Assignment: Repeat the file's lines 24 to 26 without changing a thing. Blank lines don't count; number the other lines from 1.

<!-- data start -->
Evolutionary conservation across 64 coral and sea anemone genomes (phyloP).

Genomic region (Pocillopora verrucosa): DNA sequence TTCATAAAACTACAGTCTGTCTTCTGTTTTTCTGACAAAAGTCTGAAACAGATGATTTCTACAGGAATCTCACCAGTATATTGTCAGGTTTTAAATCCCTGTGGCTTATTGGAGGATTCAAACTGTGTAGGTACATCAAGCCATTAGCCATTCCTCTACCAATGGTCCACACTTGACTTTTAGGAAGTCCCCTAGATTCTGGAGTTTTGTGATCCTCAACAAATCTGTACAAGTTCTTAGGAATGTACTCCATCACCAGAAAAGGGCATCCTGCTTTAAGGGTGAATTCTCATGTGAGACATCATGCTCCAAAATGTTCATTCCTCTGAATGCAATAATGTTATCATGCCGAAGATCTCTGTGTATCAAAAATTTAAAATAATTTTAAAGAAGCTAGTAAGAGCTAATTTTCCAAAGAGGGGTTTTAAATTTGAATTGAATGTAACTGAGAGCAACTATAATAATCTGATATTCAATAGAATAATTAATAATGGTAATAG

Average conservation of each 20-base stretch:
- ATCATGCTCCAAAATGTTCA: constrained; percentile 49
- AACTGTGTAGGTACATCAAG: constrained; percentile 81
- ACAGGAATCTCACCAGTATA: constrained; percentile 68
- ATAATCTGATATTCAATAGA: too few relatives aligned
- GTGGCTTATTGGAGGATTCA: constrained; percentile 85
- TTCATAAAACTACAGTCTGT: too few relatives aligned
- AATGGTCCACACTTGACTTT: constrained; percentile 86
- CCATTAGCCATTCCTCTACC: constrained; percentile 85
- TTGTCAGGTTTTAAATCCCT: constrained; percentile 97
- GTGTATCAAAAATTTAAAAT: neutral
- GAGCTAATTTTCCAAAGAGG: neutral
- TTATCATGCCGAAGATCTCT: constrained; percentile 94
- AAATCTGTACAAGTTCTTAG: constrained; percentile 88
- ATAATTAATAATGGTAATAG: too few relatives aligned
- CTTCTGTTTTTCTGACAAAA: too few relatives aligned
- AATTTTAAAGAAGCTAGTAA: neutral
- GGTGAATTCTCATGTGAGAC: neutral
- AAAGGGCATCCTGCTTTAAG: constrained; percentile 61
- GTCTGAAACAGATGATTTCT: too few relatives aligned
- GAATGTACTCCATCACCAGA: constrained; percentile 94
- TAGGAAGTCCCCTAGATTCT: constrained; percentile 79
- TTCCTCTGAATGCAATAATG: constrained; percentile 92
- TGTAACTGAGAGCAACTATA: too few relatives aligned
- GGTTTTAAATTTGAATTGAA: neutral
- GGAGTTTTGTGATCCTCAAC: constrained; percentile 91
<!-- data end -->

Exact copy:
- TAGGAAGTCCCCTAGATTCT: constrained; percentile 79
- TTCCTCTGAATGCAATAATG: constrained; percentile 92
- TGTAACTGAGAGCAACTATA: too few relatives aligned